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The Defenestration of Domingo


The Defenestration of Domingo

Quillette October 18, 2019
OtherCulture & Society

The #MeToo movement has ended the U.S. career of legendary 78-year-old Spanish tenor Placido Domingo, one of classical music’s greatest ambassadors and impresarios. For nearly half a century, Domingo’s intense stage presence and warm, soaring voice captivated opera audiences; during the 1990s, he reached millions of new listeners as a member of the itinerant Three Tenors. In recent years, long after most singers have retired from the stage, he has continued a grueling international performance schedule, now singing baritone roles with remarkable pitch control and legato.

Domingo’s entrepreneurial drive has been as untiring as his stage career. He was pivotal in creating Los Angeles’s first full-time opera company, LA Opera, the culmination of two decades of artistic diplomacy in Southern California. As LA Opera’s general director, he wooed philanthropic support from philistine Hollywood and the city’s political class. In 1993, he founded the international opera competition, Operalia, one of several institutions he has established to promote young singers. He led the Washington National Opera as general director from 1996 to 2011, and his conducting career has spanned opera pits and concert stages around the world.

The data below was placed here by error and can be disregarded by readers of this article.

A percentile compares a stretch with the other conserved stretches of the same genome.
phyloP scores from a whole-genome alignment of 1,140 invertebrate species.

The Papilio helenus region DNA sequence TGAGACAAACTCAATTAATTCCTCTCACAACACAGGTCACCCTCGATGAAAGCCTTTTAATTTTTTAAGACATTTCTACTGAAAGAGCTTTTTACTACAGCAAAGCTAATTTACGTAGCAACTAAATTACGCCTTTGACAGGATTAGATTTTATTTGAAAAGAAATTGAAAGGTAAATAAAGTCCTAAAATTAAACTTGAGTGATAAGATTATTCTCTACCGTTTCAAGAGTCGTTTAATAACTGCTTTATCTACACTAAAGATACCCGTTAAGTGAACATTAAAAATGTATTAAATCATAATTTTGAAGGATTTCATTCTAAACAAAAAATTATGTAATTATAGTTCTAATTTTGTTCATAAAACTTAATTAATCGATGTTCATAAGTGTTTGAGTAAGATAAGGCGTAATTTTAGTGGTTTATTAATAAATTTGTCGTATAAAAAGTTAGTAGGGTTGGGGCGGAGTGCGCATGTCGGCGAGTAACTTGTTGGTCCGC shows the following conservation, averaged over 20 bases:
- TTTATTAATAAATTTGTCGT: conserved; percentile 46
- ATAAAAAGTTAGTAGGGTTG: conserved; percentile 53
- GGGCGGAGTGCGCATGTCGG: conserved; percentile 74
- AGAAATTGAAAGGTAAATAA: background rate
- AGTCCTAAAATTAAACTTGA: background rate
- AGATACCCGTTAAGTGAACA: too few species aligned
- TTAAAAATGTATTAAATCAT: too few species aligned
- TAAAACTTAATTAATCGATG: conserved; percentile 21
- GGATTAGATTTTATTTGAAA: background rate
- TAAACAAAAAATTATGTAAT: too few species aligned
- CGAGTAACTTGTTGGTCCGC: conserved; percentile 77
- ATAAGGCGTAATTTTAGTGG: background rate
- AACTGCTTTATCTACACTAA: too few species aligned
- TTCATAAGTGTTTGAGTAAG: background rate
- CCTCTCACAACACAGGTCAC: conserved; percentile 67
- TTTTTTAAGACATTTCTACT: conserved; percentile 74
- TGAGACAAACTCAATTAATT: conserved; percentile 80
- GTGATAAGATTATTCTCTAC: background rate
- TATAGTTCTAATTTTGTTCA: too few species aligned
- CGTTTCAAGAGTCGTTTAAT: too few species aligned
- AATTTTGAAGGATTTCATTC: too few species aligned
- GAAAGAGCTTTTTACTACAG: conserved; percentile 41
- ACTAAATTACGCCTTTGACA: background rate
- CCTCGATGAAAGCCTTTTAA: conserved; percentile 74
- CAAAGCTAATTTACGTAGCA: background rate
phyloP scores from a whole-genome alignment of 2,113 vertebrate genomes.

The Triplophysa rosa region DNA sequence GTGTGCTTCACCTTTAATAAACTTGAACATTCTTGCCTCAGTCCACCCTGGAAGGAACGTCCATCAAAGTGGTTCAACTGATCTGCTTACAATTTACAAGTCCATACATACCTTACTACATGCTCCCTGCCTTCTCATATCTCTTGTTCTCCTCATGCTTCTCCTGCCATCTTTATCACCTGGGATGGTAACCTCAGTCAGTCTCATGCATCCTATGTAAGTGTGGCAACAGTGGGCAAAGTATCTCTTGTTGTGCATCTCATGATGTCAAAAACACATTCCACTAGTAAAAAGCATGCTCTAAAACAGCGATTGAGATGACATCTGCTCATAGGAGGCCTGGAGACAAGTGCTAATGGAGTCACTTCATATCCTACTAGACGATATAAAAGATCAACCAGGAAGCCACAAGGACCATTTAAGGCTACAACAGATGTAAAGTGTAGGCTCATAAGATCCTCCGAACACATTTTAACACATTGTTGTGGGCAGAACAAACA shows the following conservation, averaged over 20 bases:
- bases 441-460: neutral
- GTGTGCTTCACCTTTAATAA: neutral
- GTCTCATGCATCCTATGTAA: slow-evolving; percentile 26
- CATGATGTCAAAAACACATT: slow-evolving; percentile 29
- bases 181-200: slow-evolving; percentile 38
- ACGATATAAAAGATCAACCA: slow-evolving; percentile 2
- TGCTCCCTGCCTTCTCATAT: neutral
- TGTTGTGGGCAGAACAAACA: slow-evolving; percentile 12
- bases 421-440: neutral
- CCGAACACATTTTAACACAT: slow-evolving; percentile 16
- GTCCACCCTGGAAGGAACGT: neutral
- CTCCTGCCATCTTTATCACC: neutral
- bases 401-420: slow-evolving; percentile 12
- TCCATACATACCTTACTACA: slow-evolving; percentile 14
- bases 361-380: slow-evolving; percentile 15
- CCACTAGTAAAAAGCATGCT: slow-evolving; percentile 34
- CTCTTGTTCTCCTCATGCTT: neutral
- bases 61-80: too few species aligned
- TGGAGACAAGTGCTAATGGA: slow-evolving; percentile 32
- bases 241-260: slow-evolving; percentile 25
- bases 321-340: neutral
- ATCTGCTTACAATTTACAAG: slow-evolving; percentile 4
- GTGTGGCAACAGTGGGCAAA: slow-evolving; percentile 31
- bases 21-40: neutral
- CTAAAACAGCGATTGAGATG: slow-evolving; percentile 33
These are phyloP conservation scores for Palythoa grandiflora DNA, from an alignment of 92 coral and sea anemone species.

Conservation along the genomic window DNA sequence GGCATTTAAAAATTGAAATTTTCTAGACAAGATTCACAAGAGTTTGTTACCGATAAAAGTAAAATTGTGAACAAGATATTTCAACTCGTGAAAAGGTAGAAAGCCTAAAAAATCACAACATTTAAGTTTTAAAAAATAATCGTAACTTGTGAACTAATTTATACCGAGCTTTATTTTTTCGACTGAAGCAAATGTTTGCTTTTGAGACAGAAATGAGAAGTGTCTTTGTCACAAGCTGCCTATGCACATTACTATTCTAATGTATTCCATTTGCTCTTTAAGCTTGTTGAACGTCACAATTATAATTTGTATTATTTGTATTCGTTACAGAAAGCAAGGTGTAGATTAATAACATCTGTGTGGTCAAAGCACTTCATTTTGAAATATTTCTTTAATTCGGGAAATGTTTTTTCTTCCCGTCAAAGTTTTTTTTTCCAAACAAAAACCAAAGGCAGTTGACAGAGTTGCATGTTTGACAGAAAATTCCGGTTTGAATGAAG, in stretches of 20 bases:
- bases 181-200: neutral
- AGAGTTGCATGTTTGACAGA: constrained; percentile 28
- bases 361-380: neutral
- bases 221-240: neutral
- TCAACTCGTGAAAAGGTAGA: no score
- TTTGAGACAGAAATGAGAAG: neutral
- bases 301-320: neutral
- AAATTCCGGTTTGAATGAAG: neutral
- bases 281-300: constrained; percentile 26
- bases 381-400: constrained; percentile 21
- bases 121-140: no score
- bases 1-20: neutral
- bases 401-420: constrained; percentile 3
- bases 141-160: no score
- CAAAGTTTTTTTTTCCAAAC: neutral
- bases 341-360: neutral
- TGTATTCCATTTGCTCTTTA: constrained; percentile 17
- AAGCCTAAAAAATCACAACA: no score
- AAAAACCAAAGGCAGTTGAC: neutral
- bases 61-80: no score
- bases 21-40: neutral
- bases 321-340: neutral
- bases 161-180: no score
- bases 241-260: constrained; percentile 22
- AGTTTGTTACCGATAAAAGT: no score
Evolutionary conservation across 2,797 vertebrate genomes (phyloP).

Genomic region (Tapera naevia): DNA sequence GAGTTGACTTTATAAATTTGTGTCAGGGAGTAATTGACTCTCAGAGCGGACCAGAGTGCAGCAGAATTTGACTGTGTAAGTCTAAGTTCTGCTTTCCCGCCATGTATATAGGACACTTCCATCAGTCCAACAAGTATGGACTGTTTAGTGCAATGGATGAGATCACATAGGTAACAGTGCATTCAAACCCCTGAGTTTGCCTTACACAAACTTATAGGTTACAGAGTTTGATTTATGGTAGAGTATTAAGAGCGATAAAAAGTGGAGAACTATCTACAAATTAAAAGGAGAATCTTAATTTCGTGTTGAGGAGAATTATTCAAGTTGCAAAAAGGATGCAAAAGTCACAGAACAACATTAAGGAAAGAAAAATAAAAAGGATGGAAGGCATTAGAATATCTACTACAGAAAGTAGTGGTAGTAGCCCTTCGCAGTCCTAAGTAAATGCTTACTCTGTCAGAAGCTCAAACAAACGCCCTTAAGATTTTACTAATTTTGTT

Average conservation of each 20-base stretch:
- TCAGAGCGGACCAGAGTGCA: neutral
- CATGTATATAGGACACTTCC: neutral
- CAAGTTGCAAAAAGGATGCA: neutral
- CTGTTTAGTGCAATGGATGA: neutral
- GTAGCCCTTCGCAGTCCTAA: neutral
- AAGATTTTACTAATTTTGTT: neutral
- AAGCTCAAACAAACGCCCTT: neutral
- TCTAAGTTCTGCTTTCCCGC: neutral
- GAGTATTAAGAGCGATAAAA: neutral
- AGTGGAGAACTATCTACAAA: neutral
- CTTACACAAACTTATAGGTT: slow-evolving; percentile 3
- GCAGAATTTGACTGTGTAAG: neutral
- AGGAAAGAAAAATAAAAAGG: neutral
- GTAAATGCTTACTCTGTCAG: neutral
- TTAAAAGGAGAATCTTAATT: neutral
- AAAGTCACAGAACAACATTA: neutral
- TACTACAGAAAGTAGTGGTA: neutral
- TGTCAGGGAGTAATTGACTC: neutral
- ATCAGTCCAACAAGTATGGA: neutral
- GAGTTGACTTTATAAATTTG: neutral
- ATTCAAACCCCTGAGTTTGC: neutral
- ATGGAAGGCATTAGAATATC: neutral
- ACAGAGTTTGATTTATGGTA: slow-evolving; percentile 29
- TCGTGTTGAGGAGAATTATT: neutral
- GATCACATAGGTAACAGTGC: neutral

He has championed the unjustly neglected Spanish opera form, Zarzuela, which he sang growing up in Mexico City, and his charitable endeavors have extended beyond classical music; he led fundraising for Mexico City following its catastrophic earthquake in 1985. Testimonials to his kindness, generosity, and bottomless work ethic abound. Helga Rabl-Stadler, the president of the Salzburg Festival, the most important classical music gathering in the world, recently praised Domingo’s “appreciative treatment” of festival employees: “He knows every name, from the concierge to the secretary; he never fails to thank anyone performing even the smallest service for him.”

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Heather Mac Donald is the Thomas W. Smith fellow at the Manhattan Institute, contributing editor at City Journal, and the author of the bestselling War on Cops and The Diversity Delusion (available now). Follow her on Twitter here.

Photo by Antoni Bofill / Barcelona Opera House via Getty Images